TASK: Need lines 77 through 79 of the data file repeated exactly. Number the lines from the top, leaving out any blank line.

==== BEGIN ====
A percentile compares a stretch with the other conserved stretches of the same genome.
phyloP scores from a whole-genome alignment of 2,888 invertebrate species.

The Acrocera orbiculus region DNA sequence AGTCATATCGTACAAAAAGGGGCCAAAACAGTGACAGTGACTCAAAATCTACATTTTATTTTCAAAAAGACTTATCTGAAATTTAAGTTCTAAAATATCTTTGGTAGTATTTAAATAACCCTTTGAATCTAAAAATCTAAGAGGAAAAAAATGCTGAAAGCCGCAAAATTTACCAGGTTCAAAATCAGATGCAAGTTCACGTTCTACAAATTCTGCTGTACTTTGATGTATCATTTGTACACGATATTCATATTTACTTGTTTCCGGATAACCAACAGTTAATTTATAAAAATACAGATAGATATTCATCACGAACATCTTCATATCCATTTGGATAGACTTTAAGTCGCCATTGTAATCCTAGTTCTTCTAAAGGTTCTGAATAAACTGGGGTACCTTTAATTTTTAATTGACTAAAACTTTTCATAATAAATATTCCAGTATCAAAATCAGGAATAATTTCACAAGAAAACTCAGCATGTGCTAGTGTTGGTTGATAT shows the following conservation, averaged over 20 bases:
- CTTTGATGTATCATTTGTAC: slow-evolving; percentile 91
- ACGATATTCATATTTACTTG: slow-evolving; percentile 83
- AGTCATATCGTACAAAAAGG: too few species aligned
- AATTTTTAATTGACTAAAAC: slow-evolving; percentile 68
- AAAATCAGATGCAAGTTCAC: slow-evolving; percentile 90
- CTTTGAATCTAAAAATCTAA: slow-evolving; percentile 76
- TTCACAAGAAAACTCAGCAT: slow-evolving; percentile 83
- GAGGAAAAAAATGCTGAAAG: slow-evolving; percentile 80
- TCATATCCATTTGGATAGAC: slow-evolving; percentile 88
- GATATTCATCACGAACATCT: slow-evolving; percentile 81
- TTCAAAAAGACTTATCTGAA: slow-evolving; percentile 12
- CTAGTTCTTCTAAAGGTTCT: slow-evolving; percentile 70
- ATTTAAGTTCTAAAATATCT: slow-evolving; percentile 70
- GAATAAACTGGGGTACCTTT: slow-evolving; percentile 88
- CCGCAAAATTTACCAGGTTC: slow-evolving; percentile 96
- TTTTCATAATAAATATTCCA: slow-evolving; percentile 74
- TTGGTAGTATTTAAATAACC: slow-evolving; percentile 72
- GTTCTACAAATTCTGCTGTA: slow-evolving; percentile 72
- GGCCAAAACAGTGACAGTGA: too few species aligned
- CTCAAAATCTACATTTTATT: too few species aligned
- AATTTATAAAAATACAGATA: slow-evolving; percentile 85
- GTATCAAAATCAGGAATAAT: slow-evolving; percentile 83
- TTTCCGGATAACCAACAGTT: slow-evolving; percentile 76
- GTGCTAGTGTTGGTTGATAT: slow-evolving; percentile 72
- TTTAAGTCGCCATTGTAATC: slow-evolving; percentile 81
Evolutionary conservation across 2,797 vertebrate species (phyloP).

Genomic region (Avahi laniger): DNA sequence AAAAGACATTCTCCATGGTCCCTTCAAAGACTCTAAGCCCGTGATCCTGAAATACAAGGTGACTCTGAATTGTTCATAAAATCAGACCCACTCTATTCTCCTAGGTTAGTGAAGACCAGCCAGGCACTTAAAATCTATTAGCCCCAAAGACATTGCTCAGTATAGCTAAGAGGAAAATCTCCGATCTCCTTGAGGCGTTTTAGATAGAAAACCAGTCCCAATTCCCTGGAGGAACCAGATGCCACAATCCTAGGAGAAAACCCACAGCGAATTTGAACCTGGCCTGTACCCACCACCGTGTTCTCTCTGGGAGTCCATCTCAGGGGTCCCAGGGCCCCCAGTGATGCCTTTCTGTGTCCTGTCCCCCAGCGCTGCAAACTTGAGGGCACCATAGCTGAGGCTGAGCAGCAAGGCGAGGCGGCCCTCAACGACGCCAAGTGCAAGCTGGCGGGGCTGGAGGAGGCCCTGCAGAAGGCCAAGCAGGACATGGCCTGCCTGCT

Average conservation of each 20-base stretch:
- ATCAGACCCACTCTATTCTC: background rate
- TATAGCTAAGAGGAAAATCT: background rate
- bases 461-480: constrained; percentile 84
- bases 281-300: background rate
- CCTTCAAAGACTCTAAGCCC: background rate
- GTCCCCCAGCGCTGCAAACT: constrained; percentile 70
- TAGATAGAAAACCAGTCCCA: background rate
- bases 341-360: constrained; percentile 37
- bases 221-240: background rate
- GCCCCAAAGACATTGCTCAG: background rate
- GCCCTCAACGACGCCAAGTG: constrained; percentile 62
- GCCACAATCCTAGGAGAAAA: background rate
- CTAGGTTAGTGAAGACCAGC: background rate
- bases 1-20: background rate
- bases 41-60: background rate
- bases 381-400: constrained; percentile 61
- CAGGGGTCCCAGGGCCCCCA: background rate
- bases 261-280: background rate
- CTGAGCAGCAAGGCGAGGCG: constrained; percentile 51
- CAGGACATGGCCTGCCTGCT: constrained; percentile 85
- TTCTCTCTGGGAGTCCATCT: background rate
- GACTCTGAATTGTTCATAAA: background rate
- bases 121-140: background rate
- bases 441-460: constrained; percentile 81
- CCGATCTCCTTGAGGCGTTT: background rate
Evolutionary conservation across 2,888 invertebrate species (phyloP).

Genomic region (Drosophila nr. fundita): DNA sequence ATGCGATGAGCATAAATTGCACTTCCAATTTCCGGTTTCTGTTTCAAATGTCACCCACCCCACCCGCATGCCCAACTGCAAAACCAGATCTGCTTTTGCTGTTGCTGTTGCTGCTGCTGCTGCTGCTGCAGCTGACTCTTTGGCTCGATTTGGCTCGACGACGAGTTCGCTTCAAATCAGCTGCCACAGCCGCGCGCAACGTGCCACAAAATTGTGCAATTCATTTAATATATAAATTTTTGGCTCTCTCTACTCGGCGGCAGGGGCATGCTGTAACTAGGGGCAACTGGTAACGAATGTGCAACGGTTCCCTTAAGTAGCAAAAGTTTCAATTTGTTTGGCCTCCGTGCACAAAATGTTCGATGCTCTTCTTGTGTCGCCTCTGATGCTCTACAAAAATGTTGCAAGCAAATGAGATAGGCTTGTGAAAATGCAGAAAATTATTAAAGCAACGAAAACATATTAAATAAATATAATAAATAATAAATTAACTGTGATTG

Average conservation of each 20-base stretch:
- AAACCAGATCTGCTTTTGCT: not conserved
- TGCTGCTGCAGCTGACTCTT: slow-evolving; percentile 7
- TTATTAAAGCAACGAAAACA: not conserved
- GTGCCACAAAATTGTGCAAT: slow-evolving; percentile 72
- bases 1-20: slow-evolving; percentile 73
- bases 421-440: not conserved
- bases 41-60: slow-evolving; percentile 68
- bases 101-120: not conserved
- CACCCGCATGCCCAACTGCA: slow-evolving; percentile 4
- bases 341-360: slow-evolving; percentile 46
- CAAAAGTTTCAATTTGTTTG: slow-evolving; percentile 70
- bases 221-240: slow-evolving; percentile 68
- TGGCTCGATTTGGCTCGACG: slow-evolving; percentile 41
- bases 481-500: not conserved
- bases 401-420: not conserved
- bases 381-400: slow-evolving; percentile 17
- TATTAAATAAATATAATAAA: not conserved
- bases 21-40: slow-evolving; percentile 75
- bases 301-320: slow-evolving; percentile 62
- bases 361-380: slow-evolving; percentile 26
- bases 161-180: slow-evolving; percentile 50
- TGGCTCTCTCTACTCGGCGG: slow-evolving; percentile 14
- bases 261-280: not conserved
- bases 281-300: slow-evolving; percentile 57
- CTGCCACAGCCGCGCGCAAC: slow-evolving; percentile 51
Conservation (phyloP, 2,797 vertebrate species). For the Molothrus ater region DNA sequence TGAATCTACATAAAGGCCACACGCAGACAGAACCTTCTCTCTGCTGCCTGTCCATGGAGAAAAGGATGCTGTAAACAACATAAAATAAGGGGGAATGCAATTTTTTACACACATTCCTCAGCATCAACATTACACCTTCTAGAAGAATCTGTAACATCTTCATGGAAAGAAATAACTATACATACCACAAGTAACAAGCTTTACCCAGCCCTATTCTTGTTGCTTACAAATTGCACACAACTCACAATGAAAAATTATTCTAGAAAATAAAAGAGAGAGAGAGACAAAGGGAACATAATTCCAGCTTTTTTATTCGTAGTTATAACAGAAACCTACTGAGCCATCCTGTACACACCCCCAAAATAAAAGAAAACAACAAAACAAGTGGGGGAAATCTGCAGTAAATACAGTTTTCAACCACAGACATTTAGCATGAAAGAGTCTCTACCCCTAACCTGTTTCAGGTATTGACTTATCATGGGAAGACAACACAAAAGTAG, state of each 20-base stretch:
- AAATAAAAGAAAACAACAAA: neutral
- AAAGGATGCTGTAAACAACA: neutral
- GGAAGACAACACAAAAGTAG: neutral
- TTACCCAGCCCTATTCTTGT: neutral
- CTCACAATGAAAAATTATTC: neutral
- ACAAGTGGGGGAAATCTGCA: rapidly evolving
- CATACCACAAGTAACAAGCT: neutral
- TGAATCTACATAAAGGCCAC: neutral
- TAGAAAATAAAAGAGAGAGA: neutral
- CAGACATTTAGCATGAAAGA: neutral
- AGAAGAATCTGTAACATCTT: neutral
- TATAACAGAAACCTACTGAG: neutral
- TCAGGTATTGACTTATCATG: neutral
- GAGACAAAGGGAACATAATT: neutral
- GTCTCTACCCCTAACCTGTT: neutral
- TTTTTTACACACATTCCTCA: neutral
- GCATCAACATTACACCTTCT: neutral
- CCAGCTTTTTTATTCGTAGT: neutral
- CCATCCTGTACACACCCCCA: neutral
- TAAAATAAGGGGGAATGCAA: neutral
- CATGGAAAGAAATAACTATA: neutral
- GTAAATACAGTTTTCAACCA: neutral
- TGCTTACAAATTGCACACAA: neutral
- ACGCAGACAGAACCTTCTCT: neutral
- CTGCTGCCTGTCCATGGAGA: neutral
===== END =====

- bases 21-40: slow-evolving; percentile 75
- bases 301-320: slow-evolving; percentile 62
- bases 361-380: slow-evolving; percentile 26